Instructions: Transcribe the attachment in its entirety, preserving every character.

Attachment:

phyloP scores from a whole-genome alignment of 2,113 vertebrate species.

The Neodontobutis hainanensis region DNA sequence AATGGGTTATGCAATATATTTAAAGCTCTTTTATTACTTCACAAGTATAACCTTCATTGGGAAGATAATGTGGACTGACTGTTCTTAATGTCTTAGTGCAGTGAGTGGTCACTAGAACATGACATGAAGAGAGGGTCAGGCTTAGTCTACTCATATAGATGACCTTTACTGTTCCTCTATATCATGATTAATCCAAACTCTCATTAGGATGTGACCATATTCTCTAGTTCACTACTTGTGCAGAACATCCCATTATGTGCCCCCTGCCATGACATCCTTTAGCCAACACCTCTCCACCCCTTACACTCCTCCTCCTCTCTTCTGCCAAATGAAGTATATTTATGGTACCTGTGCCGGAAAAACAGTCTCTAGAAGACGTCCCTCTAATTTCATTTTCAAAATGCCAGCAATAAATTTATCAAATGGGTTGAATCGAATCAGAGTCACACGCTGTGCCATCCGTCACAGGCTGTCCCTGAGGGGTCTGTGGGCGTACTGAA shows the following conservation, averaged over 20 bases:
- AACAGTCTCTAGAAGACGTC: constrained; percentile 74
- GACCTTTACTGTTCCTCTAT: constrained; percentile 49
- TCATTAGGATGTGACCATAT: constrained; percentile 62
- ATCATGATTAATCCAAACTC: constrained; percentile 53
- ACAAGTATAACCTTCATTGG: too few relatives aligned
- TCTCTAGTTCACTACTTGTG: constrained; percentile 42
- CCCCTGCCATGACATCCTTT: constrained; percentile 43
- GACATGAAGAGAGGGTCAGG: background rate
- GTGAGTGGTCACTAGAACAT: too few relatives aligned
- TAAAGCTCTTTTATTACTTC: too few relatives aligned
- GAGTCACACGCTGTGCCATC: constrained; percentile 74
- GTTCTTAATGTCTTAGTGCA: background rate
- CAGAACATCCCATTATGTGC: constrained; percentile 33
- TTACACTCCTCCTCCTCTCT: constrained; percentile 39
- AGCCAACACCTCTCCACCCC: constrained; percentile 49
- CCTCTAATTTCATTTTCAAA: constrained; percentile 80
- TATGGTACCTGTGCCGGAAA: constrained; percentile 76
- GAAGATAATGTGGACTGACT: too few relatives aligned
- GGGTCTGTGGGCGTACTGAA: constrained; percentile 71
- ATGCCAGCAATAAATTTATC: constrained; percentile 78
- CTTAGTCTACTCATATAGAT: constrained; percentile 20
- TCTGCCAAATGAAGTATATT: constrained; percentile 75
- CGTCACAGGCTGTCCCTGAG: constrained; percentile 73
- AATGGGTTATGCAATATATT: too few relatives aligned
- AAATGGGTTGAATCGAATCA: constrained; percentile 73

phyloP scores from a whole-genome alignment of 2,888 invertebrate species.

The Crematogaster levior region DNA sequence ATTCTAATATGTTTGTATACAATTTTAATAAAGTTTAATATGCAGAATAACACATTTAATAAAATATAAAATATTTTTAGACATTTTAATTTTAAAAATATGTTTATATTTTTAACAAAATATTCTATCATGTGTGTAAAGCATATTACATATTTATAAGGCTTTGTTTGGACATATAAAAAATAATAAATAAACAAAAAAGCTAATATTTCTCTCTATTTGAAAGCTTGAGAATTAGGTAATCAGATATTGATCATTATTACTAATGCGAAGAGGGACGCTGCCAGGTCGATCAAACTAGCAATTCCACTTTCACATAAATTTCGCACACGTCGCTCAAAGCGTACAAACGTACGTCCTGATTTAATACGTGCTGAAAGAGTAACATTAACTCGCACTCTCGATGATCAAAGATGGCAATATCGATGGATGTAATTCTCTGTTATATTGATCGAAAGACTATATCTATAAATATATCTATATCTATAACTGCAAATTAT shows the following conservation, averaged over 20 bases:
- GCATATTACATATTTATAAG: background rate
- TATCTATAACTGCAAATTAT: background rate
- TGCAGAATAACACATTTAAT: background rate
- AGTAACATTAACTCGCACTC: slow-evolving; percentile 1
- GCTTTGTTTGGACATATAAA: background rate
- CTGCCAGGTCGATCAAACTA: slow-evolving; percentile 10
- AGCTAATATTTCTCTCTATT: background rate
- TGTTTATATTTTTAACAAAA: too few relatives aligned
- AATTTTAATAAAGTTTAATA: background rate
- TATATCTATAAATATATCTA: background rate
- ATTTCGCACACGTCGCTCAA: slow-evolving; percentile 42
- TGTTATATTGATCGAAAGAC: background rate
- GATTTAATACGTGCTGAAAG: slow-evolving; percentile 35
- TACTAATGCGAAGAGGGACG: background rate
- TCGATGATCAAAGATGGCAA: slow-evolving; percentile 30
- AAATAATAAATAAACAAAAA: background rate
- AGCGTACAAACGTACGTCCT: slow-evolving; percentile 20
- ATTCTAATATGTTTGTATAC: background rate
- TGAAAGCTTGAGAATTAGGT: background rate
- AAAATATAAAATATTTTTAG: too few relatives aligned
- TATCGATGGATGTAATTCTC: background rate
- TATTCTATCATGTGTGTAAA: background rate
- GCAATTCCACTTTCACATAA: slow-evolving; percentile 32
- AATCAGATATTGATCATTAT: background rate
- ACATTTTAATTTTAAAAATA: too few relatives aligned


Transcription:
phyloP scores from a whole-genome alignment of 2,113 vertebrate species.

The Neodontobutis hainanensis region DNA sequence AATGGGTTATGCAATATATTTAAAGCTCTTTTATTACTTCACAAGTATAACCTTCATTGGGAAGATAATGTGGACTGACTGTTCTTAATGTCTTAGTGCAGTGAGTGGTCACTAGAACATGACATGAAGAGAGGGTCAGGCTTAGTCTACTCATATAGATGACCTTTACTGTTCCTCTATATCATGATTAATCCAAACTCTCATTAGGATGTGACCATATTCTCTAGTTCACTACTTGTGCAGAACATCCCATTATGTGCCCCCTGCCATGACATCCTTTAGCCAACACCTCTCCACCCCTTACACTCCTCCTCCTCTCTTCTGCCAAATGAAGTATATTTATGGTACCTGTGCCGGAAAAACAGTCTCTAGAAGACGTCCCTCTAATTTCATTTTCAAAATGCCAGCAATAAATTTATCAAATGGGTTGAATCGAATCAGAGTCACACGCTGTGCCATCCGTCACAGGCTGTCCCTGAGGGGTCTGTGGGCGTACTGAA shows the following conservation, averaged over 20 bases:
- AACAGTCTCTAGAAGACGTC: constrained; percentile 74
- GACCTTTACTGTTCCTCTAT: constrained; percentile 49
- TCATTAGGATGTGACCATAT: constrained; percentile 62
- ATCATGATTAATCCAAACTC: constrained; percentile 53
- ACAAGTATAACCTTCATTGG: too few relatives aligned
- TCTCTAGTTCACTACTTGTG: constrained; percentile 42
- CCCCTGCCATGACATCCTTT: constrained; percentile 43
- GACATGAAGAGAGGGTCAGG: background rate
- GTGAGTGGTCACTAGAACAT: too few relatives aligned
- TAAAGCTCTTTTATTACTTC: too few relatives aligned
- GAGTCACACGCTGTGCCATC: constrained; percentile 74
- GTTCTTAATGTCTTAGTGCA: background rate
- CAGAACATCCCATTATGTGC: constrained; percentile 33
- TTACACTCCTCCTCCTCTCT: constrained; percentile 39
- AGCCAACACCTCTCCACCCC: constrained; percentile 49
- CCTCTAATTTCATTTTCAAA: constrained; percentile 80
- TATGGTACCTGTGCCGGAAA: constrained; percentile 76
- GAAGATAATGTGGACTGACT: too few relatives aligned
- GGGTCTGTGGGCGTACTGAA: constrained; percentile 71
- ATGCCAGCAATAAATTTATC: constrained; percentile 78
- CTTAGTCTACTCATATAGAT: constrained; percentile 20
- TCTGCCAAATGAAGTATATT: constrained; percentile 75
- CGTCACAGGCTGTCCCTGAG: constrained; percentile 73
- AATGGGTTATGCAATATATT: too few relatives aligned
- AAATGGGTTGAATCGAATCA: constrained; percentile 73

phyloP scores from a whole-genome alignment of 2,888 invertebrate species.

The Crematogaster levior region DNA sequence ATTCTAATATGTTTGTATACAATTTTAATAAAGTTTAATATGCAGAATAACACATTTAATAAAATATAAAATATTTTTAGACATTTTAATTTTAAAAATATGTTTATATTTTTAACAAAATATTCTATCATGTGTGTAAAGCATATTACATATTTATAAGGCTTTGTTTGGACATATAAAAAATAATAAATAAACAAAAAAGCTAATATTTCTCTCTATTTGAAAGCTTGAGAATTAGGTAATCAGATATTGATCATTATTACTAATGCGAAGAGGGACGCTGCCAGGTCGATCAAACTAGCAATTCCACTTTCACATAAATTTCGCACACGTCGCTCAAAGCGTACAAACGTACGTCCTGATTTAATACGTGCTGAAAGAGTAACATTAACTCGCACTCTCGATGATCAAAGATGGCAATATCGATGGATGTAATTCTCTGTTATATTGATCGAAAGACTATATCTATAAATATATCTATATCTATAACTGCAAATTAT shows the following conservation, averaged over 20 bases:
- GCATATTACATATTTATAAG: background rate
- TATCTATAACTGCAAATTAT: background rate
- TGCAGAATAACACATTTAAT: background rate
- AGTAACATTAACTCGCACTC: slow-evolving; percentile 1
- GCTTTGTTTGGACATATAAA: background rate
- CTGCCAGGTCGATCAAACTA: slow-evolving; percentile 10
- AGCTAATATTTCTCTCTATT: background rate
- TGTTTATATTTTTAACAAAA: too few relatives aligned
- AATTTTAATAAAGTTTAATA: background rate
- TATATCTATAAATATATCTA: background rate
- ATTTCGCACACGTCGCTCAA: slow-evolving; percentile 42
- TGTTATATTGATCGAAAGAC: background rate
- GATTTAATACGTGCTGAAAG: slow-evolving; percentile 35
- TACTAATGCGAAGAGGGACG: background rate
- TCGATGATCAAAGATGGCAA: slow-evolving; percentile 30
- AAATAATAAATAAACAAAAA: background rate
- AGCGTACAAACGTACGTCCT: slow-evolving; percentile 20
- ATTCTAATATGTTTGTATAC: background rate
- TGAAAGCTTGAGAATTAGGT: background rate
- AAAATATAAAATATTTTTAG: too few relatives aligned
- TATCGATGGATGTAATTCTC: background rate
- TATTCTATCATGTGTGTAAA: background rate
- GCAATTCCACTTTCACATAA: slow-evolving; percentile 32
- AATCAGATATTGATCATTAT: background rate
- ACATTTTAATTTTAAAAATA: too few relatives aligned